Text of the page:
The CSRs work in teams, and that helps with the isolation and the frustration, but those teams are constantly shifting. Between people leaving for the development team, and people leaving because if they take one more ticket they’re going to climb a tower and start shooting, the time a single team configuration stays the same is measured in days. By the way, I’m told that when a lot of people have been leaving for the development team, the number of people who quit drops, because the incentive to stick it out and get a shot at the brass ring becomes a lot more real.

The volume of the incoming tickets means that many responses are cut and pasted. Even the most enthusiastic CSR who starts with a sincere intention to never touch the CTRL-C/CTRL-V combination is broken within a week. There’s no way to answer all the calls without shortcuts, there just isn’t. (More on that in a second.) Of course, players can smell a cut and paste, and often demand a personal answer – even when the cut and pasted answer was the right one.

Finally, the few CSRs who got into the field because they love helping people (as opposed to because they wanted to work for a game company) find out that for a distressingly high percentage of tickets, they can’t help people. Not right away, anyway – a lot of problems in MMOs require pulling logs, checking with developers, or sending the customer up the chain to a supervisor. Solving problems delivers a lot more emotional satisfaction than “I am sorry, I cannot help you with that.”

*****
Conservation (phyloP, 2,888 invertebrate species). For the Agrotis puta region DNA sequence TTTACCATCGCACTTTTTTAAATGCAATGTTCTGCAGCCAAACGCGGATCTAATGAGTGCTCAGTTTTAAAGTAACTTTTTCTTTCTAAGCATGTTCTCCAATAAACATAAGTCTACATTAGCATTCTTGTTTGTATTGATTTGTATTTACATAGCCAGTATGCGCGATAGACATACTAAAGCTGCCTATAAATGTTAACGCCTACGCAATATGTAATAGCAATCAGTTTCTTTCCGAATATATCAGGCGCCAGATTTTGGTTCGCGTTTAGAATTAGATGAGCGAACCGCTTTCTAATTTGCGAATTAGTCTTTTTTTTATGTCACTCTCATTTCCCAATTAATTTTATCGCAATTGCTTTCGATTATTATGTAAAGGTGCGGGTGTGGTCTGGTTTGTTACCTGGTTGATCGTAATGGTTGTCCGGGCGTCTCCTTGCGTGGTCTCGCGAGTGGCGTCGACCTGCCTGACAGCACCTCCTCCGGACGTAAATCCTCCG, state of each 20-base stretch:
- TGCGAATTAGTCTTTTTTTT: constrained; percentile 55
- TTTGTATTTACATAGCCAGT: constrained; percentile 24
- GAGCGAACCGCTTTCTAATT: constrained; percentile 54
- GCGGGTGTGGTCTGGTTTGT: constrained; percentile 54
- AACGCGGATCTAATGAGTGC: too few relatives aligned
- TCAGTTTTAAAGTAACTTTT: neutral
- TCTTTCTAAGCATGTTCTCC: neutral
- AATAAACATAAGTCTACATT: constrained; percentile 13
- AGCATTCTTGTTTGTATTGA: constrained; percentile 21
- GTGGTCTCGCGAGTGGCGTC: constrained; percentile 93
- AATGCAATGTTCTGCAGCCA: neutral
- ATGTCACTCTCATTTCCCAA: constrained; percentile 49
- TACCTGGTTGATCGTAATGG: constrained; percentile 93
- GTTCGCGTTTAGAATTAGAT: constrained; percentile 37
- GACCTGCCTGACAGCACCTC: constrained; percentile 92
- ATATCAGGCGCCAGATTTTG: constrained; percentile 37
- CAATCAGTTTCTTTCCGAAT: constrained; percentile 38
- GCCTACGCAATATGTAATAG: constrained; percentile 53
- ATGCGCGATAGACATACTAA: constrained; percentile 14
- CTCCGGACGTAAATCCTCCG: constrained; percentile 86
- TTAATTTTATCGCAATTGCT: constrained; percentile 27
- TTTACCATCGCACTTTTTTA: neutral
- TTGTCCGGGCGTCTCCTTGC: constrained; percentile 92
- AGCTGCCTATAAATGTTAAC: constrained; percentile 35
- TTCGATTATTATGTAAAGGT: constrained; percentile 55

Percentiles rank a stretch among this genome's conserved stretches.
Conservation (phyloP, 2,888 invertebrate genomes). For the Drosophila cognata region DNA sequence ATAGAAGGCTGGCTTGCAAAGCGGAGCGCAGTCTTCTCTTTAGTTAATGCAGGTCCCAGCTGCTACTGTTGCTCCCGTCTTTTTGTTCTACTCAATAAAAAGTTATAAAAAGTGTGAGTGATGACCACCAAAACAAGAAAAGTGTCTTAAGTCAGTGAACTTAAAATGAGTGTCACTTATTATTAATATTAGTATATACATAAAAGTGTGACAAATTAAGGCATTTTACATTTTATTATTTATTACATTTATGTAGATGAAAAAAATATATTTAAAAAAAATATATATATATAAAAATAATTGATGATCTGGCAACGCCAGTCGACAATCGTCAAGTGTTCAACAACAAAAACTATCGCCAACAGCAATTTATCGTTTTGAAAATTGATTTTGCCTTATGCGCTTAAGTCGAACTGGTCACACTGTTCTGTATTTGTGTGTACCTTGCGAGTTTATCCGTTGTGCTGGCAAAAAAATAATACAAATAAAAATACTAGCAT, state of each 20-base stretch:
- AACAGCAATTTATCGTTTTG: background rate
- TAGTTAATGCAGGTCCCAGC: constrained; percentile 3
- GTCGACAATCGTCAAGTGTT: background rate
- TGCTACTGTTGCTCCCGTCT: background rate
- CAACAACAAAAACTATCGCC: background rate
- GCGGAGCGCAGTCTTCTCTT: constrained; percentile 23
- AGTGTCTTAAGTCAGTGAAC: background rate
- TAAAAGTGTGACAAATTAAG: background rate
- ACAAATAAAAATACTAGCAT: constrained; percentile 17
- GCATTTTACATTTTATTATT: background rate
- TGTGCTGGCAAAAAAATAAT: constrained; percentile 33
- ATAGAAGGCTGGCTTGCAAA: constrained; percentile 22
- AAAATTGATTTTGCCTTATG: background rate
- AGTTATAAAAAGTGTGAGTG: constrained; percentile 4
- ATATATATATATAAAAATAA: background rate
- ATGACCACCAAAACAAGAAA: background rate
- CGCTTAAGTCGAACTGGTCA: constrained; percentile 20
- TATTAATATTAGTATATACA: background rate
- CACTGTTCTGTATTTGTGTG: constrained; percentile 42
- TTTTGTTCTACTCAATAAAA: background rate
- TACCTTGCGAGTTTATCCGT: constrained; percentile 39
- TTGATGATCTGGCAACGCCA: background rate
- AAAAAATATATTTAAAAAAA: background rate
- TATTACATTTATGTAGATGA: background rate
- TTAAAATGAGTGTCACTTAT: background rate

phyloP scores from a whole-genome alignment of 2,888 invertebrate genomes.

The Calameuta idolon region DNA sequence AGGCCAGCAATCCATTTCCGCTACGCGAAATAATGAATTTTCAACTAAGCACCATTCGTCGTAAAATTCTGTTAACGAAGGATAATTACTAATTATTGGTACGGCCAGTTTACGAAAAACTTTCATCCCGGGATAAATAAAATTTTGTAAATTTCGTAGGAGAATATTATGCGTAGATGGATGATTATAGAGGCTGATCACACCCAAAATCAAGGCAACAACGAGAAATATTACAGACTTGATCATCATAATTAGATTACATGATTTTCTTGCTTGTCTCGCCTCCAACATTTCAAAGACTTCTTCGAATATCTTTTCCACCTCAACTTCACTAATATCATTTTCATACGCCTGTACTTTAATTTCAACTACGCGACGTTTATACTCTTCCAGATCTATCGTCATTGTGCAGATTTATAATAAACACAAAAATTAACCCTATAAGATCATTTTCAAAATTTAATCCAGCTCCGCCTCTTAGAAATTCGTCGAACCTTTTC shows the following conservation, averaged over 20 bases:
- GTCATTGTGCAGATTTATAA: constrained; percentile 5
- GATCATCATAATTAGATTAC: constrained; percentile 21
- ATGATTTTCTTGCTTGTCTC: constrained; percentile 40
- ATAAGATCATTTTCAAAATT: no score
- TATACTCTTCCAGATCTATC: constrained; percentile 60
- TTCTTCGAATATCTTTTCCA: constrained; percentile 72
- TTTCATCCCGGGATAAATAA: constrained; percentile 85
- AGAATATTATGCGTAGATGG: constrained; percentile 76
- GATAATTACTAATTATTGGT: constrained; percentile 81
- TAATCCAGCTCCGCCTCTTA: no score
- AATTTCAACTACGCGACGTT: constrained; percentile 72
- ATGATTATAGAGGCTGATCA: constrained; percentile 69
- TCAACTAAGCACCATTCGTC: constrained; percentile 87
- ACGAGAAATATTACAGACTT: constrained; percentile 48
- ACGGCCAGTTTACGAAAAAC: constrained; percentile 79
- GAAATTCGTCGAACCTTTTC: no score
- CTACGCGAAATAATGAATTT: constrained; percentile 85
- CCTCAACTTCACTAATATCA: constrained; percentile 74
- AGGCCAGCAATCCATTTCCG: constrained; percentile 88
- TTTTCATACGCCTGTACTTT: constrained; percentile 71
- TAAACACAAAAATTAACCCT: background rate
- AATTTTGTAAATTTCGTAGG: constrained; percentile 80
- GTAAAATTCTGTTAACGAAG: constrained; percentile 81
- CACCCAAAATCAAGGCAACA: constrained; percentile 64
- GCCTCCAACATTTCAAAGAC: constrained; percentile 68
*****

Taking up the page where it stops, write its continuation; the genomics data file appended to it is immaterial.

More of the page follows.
But for all that gloom, a CS pit is… fun. Black humor and black coffee are staples, as are cigarettes and beer. Drinking booze on the clock is never really okay, but you’ll probably find a few drawers with a secret stash for the purpose of “one minute after shift’s end” shots. (If there are HR watchdogs nearby, the booze is probably stashed in the trunk of someone’s car instead. There’s no point in losing your job over a tablespoon of hooch.) Caffeine is the primary drug of choice, though you’ll find wide disagreement on the topic of the most efficient means of delivery. Of course, any answer that is not Diet Mountain Dew is wrong.


It does often look like this